Faster, Please!

Bar Mitzvah

Yesterday we went to the Bar Mitzvah of Nathaniel Frum, the son of David and Danielle. Bar Mitzvahs and Bat Mitzvahs are amazing events. I always come away from them with a sense of awe, because it’s a rite of passage that always works. I cannot remember the last time a young man or woman “failed” this test, even though it’s a very daunting challenge, and even though, at some stage of preparation, most of the kids-become-young-men or women were convinced they couldn’t possibly do it.

There’s a lot of work, learning to chant, not just read–with a lot of memorization involved–long passages in Hebrew. In most cases, one passage is from the Hebrew Torah, a hand written scroll with no vowels, and the other is from the Hebrew Haftorah, a printed text of commentary and prophecy. For the kids who have attended secular schools, I dare say there has been nothing in their previous education that compares with this level of difficulty. Kids aren’t made to memorize a lot of material any more, rote learning having been banned in the names of the false gods of self-esteem and nobody-ever-fails-here. In Bar Mitzvah, as in all serious intellectual examinations, you either get it right or you get it wrong, there is no room for self indulgence. As the Bar Mitzvah candidate chants, there is a clear-eyed expert following along, and unhesitatingly interrupts with corrections if any mistake is made.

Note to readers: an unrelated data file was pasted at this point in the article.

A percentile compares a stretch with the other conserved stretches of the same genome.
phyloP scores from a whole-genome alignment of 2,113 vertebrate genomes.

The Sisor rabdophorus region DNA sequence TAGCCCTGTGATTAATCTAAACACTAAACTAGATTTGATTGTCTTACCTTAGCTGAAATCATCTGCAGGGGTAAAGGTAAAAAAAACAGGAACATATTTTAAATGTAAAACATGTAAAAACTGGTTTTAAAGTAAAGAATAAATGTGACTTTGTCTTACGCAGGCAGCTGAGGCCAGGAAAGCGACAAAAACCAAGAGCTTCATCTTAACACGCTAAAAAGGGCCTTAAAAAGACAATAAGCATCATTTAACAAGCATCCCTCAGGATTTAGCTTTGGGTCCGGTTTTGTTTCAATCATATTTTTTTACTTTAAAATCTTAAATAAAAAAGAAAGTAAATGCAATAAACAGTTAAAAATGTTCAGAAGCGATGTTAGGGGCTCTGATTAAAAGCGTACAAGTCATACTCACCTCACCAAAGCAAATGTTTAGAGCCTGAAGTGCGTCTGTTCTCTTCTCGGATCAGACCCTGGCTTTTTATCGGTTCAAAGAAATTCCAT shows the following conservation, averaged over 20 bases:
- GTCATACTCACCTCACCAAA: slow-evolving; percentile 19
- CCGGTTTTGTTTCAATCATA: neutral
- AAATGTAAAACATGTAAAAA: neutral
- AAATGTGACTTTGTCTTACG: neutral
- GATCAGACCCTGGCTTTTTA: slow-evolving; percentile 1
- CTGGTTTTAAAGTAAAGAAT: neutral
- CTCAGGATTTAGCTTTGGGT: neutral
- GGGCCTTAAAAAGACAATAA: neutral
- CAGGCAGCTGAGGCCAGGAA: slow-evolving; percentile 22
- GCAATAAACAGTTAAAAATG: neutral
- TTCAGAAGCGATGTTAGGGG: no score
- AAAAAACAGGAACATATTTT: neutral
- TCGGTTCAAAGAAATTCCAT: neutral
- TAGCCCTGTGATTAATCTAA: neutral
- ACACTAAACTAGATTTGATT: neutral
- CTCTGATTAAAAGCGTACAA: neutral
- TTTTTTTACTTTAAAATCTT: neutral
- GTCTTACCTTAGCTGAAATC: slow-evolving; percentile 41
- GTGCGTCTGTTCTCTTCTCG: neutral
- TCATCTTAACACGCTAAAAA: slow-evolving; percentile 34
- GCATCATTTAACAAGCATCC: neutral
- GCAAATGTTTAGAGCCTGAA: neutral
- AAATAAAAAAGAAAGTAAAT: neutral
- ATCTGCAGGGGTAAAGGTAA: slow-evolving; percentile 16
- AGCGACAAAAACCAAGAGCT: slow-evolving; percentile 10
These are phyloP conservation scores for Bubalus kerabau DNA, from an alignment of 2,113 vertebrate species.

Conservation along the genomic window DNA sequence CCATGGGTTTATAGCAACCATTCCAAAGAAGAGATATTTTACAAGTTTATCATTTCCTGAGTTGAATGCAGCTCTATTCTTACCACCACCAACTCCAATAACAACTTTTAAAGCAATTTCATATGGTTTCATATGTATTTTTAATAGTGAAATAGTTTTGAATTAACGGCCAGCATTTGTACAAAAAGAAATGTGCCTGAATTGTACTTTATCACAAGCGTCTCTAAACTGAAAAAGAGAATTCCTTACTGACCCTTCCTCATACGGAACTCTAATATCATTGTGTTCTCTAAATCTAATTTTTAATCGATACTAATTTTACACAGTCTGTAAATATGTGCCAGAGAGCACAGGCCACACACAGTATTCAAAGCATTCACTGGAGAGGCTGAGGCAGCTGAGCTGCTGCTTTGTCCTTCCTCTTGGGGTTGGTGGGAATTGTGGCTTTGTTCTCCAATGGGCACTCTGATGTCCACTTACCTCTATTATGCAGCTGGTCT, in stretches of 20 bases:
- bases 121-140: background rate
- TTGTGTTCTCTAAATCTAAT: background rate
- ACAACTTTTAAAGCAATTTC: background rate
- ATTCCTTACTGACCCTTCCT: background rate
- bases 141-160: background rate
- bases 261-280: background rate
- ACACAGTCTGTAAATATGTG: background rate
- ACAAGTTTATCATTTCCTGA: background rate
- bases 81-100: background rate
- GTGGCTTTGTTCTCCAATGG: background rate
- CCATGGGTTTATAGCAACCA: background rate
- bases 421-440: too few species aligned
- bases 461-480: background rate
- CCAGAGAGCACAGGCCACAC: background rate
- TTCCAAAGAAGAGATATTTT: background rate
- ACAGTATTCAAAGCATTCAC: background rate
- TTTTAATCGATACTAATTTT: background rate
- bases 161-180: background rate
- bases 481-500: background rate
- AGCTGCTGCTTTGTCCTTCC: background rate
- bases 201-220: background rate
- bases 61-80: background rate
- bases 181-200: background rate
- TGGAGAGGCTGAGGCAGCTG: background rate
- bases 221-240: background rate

Then the candidate gives the congregation some thoughts about the significance of what he/she has read. No one really expects brilliance, but we do expect evidence that the candidate has done some serious thinking, which is an integral part of this rite. Nathaniel was not only thoughtful, but entertaining, using a baseball metaphor to grapple with the story of Jacob’s own rite of passage in the wilderness.

Passing this test–a test that Jews have been taking for millenia–obviously does wonders for genuine self esteem, not the phony sort that comes from pseudo tests and pseudo schools where learning has been dumbed down to ensure nobody fails. That is why, after passage, the candidate is welcomed into the adult community. He/she is now considered a serious person, and that is reason for real pride.

As I say, it always works, as well it should. If we had similarly serious standards in our schools we’d get serious results there, too.